Has Nunavut’s economic boom left the small communities behind?
“Our small communities still have a long way to go”
ᐃᓄᒃᑎᑐᑦ ᐅᖃᓕᒫᕈᓐᓇᖅᑕ ᐅᓇ ᐅᕙᓂ ᓄᓇᕗᑦ ᑮᓇᐅᔭᓕᐅᕐᓂᒃᑯᑦ ᖁᕝᕙᖅᐹᓪᓕᓗᐊᕐᓂᖓᓄᑦ ᒥᑭᑦᑐᑦᓂᒃ ᓄᓇᓕᖕᓂ ᐃᒃᓯᖕᓇᖅᑕᐅᕚ?
We’re celebrating Nunavut’s twentieth birthday by reviewing the territory’s successes and its challenges in areas ranging from music and the visual arts to the economy, the state of Inuktut and climate change.
Years of rapid economic growth in Nunavut have created a widening gap between those who have benefited from development and those who have been left behind.
At the same time, since the end of the last recession in 2009, Nunavut has had one of the fastest growing economies in Canada. In 2017 alone, Nunavut’s economy increased by 9.8 per cent, while the provinces and territories together grew by just three per cent.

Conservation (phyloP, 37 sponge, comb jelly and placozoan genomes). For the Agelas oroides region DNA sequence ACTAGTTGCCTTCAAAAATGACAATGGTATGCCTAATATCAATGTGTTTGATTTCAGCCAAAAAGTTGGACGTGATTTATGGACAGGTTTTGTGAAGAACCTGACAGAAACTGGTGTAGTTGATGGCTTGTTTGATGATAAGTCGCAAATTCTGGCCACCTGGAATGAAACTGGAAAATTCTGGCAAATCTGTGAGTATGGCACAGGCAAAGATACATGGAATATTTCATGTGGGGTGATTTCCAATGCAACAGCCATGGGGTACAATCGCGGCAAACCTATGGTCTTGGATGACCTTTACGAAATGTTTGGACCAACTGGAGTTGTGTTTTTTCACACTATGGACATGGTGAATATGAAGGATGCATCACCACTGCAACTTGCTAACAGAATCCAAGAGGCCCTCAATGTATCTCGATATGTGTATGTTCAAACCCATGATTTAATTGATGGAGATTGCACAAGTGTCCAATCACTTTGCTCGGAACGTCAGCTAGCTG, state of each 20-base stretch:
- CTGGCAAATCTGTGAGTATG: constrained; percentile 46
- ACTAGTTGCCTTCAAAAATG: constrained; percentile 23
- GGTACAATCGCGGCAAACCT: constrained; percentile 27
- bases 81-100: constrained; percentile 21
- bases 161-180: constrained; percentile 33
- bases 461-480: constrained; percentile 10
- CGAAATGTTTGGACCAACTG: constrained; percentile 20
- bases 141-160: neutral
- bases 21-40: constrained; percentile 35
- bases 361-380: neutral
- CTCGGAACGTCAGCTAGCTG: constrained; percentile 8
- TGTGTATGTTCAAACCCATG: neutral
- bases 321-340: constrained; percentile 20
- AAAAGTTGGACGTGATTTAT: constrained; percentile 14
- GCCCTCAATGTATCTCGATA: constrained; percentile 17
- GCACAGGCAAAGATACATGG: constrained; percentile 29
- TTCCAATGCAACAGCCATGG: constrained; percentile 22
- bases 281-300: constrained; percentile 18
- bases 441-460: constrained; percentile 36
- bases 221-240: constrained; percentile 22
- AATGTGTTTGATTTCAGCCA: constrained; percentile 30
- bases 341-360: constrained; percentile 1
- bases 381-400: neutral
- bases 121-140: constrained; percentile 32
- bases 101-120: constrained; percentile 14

By many measures, Nunavut’s economy has outperformed the most optimistic predictions that were made at the time of the territory’s creation. Economic output has more than doubled since division from the Northwest Territories, reaching $2.23 billion in 2017.
Nunavut’s gross domestic product per capita, a common measure of a society’s relative wealth, is $75,788, well above the Canadian average and more than that of Germany or Saudi Arabia.
That wealth, though, is not finding its way into the wallets of the poorest Nunavummiut. In 2017 the top 10 per cent of earners in Nunavut racked up 34 per cent of total income. The bottom 10 per cent, meanwhile, reported incomes of less than $2,435 per person.
John Main, the MLA for Arviat–Whale Cove, sees this reality on the ground in his constituency.